Any intervention will require an attention to both principles and pragmatism. Principle without pragmatism is often not actionable; pragmatism without principle is not sustainable. We need to continually assess context of the problem with a goal in mind: to logically order principles to best achieve them in practice. There are issues like agriculture versus aquaculture in the southwest that are subjected to deal-making while others like sustainability of Sundarbans or equitable access of water to local community are not.
Not all principles need to be equally important in all situations. Yet, principles are important and can't be ignored completely irrespective of contexts. If we do, we fall into the slippery slope of end justifying the means. When we say, we will not compromise our principles to explain our opposition to a public policy, we are confounding two meanings of compromise. A pragmatic compromise – a settlement of differences in interests – is not the same as compromising one's guiding principles. Compromise over interests is possible and actionable while compromise over principles is not sustainable.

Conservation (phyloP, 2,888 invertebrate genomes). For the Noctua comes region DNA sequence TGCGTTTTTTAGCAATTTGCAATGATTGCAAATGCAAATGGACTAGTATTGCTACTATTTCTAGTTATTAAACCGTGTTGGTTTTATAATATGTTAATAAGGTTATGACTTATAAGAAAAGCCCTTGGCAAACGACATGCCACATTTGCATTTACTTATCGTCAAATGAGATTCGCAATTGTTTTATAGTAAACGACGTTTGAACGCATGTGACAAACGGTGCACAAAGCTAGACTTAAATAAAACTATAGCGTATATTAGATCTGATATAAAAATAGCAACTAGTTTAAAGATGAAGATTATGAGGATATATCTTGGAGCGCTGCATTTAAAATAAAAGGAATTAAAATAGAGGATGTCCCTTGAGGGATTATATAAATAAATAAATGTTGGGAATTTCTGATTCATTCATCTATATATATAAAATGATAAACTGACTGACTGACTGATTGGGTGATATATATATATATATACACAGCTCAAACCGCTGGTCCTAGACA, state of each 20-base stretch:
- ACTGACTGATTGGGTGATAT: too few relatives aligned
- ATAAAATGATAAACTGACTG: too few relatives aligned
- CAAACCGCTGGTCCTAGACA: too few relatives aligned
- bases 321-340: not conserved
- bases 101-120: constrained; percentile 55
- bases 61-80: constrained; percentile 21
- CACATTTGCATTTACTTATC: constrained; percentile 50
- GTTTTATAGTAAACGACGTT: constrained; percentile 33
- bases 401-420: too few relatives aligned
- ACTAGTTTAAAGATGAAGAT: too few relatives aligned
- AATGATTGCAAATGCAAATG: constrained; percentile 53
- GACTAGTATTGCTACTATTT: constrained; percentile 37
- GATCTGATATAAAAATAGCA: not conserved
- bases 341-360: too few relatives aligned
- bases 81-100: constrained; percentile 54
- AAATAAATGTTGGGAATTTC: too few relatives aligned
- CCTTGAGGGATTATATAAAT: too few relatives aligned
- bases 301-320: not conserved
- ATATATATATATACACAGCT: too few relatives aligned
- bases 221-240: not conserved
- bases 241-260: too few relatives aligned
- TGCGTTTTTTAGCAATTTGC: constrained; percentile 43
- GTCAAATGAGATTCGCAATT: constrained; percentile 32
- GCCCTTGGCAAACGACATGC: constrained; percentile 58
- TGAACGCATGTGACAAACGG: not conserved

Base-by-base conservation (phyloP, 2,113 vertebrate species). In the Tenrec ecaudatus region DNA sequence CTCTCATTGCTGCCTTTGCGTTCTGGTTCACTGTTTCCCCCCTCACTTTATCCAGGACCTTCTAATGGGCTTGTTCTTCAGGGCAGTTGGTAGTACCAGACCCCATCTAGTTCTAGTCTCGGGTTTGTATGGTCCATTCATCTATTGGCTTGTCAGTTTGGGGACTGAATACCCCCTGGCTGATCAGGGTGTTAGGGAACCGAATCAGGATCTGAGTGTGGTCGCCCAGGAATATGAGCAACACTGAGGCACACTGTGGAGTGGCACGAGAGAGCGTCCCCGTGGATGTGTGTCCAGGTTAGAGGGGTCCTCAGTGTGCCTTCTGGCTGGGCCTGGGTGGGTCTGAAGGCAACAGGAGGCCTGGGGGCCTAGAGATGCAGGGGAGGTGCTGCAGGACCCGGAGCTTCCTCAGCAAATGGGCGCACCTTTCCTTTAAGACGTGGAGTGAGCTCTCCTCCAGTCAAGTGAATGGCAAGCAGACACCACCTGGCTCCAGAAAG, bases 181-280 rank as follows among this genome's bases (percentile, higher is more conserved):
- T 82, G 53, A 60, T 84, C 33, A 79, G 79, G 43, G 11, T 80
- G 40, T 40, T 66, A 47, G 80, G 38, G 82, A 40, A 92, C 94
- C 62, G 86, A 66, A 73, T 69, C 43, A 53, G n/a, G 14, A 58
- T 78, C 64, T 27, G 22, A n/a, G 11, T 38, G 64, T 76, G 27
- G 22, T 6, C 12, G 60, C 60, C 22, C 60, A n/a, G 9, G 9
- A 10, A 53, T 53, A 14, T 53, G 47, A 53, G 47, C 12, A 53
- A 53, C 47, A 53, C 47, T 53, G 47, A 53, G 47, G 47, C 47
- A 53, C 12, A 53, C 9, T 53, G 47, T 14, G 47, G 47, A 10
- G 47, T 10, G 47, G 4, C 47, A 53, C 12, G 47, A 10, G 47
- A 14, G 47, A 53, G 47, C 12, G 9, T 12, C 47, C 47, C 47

This notion of principled pragmatism is what we need to address complex problems of our time. For example, water availability during the dry season may be the limiting factor to ensure access to water for rivers flowing from India to Bangladesh. Mismatches between values, choice of tools, and disparity in scales usually make water management decisions complex with no clear-cut solution.
In such situations, a principled pragmatic approach – that can address mismatch between values (Is water more important to keep a port functional than sustaining the Sundarbans?) or choice of tools (Is building the Ganges barrage better than implementing high efficiency irrigation systems?) – grounded in translating global norms in terms of local understanding and the capacity to act on them is our way forward.
Finding creative solutions to address multitude of water issues for Bangladesh isn't going to happen through an article, a focused workshop, or even a multi-million-dollar water project. We need to focus on learning by doing and jointly looking to find the 18th camel to address issues of water scarcity, security and sustainability within the context, constraints, and capabilities of Bangladesh.